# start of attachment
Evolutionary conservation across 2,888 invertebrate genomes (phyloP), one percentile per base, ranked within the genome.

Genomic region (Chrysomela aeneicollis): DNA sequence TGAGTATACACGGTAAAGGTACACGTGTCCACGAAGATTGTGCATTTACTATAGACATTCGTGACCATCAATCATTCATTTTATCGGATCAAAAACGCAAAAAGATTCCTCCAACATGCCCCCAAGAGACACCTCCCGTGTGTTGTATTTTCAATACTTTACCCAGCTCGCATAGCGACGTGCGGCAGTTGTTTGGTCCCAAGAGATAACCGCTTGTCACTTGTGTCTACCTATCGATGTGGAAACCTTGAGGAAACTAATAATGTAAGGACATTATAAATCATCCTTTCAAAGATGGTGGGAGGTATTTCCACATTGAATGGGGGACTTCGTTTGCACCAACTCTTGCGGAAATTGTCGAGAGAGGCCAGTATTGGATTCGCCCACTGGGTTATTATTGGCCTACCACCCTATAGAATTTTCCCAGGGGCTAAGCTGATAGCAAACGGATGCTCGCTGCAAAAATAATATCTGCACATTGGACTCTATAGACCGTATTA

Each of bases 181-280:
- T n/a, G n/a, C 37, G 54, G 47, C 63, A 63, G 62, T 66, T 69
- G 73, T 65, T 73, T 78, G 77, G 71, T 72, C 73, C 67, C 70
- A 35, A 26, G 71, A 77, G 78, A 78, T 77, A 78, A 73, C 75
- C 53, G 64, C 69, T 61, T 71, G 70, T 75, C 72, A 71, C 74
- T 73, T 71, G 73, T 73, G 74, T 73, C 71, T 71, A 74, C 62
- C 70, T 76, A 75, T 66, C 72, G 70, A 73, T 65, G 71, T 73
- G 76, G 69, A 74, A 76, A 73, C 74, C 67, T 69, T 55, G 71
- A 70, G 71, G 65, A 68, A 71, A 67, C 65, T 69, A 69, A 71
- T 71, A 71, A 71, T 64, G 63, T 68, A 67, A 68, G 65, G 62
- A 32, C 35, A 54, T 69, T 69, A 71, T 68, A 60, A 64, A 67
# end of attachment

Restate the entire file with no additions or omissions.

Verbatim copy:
Evolutionary conservation across 2,888 invertebrate genomes (phyloP), one percentile per base, ranked within the genome.

Genomic region (Chrysomela aeneicollis): DNA sequence TGAGTATACACGGTAAAGGTACACGTGTCCACGAAGATTGTGCATTTACTATAGACATTCGTGACCATCAATCATTCATTTTATCGGATCAAAAACGCAAAAAGATTCCTCCAACATGCCCCCAAGAGACACCTCCCGTGTGTTGTATTTTCAATACTTTACCCAGCTCGCATAGCGACGTGCGGCAGTTGTTTGGTCCCAAGAGATAACCGCTTGTCACTTGTGTCTACCTATCGATGTGGAAACCTTGAGGAAACTAATAATGTAAGGACATTATAAATCATCCTTTCAAAGATGGTGGGAGGTATTTCCACATTGAATGGGGGACTTCGTTTGCACCAACTCTTGCGGAAATTGTCGAGAGAGGCCAGTATTGGATTCGCCCACTGGGTTATTATTGGCCTACCACCCTATAGAATTTTCCCAGGGGCTAAGCTGATAGCAAACGGATGCTCGCTGCAAAAATAATATCTGCACATTGGACTCTATAGACCGTATTA

Each of bases 181-280:
- T n/a, G n/a, C 37, G 54, G 47, C 63, A 63, G 62, T 66, T 69
- G 73, T 65, T 73, T 78, G 77, G 71, T 72, C 73, C 67, C 70
- A 35, A 26, G 71, A 77, G 78, A 78, T 77, A 78, A 73, C 75
- C 53, G 64, C 69, T 61, T 71, G 70, T 75, C 72, A 71, C 74
- T 73, T 71, G 73, T 73, G 74, T 73, C 71, T 71, A 74, C 62
- C 70, T 76, A 75, T 66, C 72, G 70, A 73, T 65, G 71, T 73
- G 76, G 69, A 74, A 76, A 73, C 74, C 67, T 69, T 55, G 71
- A 70, G 71, G 65, A 68, A 71, A 67, C 65, T 69, A 69, A 71
- T 71, A 71, A 71, T 64, G 63, T 68, A 67, A 68, G 65, G 62
- A 32, C 35, A 54, T 69, T 69, A 71, T 68, A 60, A 64, A 67